SYNONYMS OR RELATED TERMS: common potato, white potato, Irish potato CATEGORY: flora DEFINITION: One of some 150 tuber-bearing species of the genus Solanum (family Solanaceae). The potato is considered by most botanists a native of the Peruvian-Bolivian Andes and is one of the world's main food crops. At the time of the Spanish conquest, potatoes were grown all over the highlands from Colombia to Chile. Unlike maize, the potato flourishes at high altitudes and was the basic staple of many of the societies of the Altiplano, such as Tiahunaco.
CATEGORY: flora DEFINITION: Food plant native to tropical America and widely cultivated in tropical and the warmer temperate climates, not to be confused with the yam. It is reported from sites in Peru as early as 8000 BC. During the mid-1st millennium AD, the sweet potato was carried by prehistoric voyagers into eastern Polynesia and became important in the prehistoric economies of Easter Island, the Hawaiian Islands, and New Zealand. It spread further after Spanish settlement of the New World; since the 16th century it has been very important to the New Guinea Highlands.
CATEGORY: artifact DEFINITION: A large, two-handled silvercup decorated with gold, gilt bronze, and enamel, that is one of the finest examples of early Christian art from the British Isles. Discovered in 1868 along with a small bronzecup and four brooches in a potatofield in Ardagh, Ireland, the chalice may have been part of the buried loot form a monastery after an Irish or Viking raid. The outside of the bowl is engraved with the Latin names of some of the Apostles. There are similarities between the letters of the inscription and some of the large initials in the Lindisfarne Gospels, which probably dates from about 710-720 AD. Thus, the Ardagh Chalice is thought to date from the first half of the 8th century. The chalice displays exceptional artistic and technical skills applied to a variety of precious materials. So far, its manufacture has not been attributed to a particular workshop but the chalice does have similarities to the celebrated Tarabrooch and the Moylough belt-reliquary. It is now housed in the National Museum of Ireland at Dublin.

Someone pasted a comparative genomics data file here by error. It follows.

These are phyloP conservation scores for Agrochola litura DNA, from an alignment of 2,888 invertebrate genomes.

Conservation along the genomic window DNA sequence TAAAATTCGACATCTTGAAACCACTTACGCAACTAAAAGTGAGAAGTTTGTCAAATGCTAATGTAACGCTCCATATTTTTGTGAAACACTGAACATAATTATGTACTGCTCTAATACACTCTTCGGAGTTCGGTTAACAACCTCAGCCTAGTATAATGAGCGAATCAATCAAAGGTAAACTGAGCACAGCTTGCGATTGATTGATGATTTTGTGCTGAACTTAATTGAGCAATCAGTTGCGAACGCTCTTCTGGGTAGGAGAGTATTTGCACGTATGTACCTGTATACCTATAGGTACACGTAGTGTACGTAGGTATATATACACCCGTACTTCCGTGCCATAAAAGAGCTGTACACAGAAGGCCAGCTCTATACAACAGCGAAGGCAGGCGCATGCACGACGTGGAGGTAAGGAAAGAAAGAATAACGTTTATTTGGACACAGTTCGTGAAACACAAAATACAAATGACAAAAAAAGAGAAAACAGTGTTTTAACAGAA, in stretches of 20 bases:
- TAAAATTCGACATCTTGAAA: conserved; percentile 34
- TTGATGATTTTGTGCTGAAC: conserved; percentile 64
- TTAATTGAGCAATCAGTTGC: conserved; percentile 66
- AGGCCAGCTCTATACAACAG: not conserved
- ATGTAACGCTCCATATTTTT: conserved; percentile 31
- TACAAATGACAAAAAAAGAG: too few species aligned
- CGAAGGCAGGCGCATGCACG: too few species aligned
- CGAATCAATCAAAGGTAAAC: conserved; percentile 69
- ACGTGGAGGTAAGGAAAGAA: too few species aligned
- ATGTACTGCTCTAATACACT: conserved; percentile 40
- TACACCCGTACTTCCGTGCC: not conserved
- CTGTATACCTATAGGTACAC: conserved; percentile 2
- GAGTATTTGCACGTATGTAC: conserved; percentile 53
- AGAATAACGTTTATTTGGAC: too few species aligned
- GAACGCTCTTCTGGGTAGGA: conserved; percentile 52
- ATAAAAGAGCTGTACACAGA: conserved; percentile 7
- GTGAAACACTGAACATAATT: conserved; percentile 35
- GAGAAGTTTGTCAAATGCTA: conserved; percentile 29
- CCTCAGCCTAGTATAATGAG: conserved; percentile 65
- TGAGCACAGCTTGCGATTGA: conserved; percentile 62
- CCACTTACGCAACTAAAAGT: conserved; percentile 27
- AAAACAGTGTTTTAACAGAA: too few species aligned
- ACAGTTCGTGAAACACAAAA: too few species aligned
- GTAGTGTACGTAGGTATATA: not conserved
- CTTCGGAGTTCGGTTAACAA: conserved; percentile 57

CATEGORY: site; culture DEFINITION: Archaeological complexdating from 3000-1750 BC in the Ayacucho valley of Peru. It showed the first evidence of an economic system in which products of lower-elevation villages and camps (corn, beans, squash, gourd, chile, coca) were exchanged for potatoes, quinoa, and camelids of the seasonally nomadic herders of the higher elevations.
CATEGORY: term DEFINITION: The raising of plants by man for his use; deliberate propagation of a species primarily for its fruit, seed, leaf, or fiber. Cultivation greatly increased and stabilized man's food supply. The change from food gathering to food production has been called the Neolithic Revolution, and was one of the most important advances in human development. The first among Old World crops were wheat and barley, developed as cultivated species c 7th millennium BC. To these were added oats and rye in Europe, millet in Asia, and sorghum in Africa. In the Americas, the process was equally slow. First crops included beans, cotton, gourds, maize, manioc, potatoes, and squashes.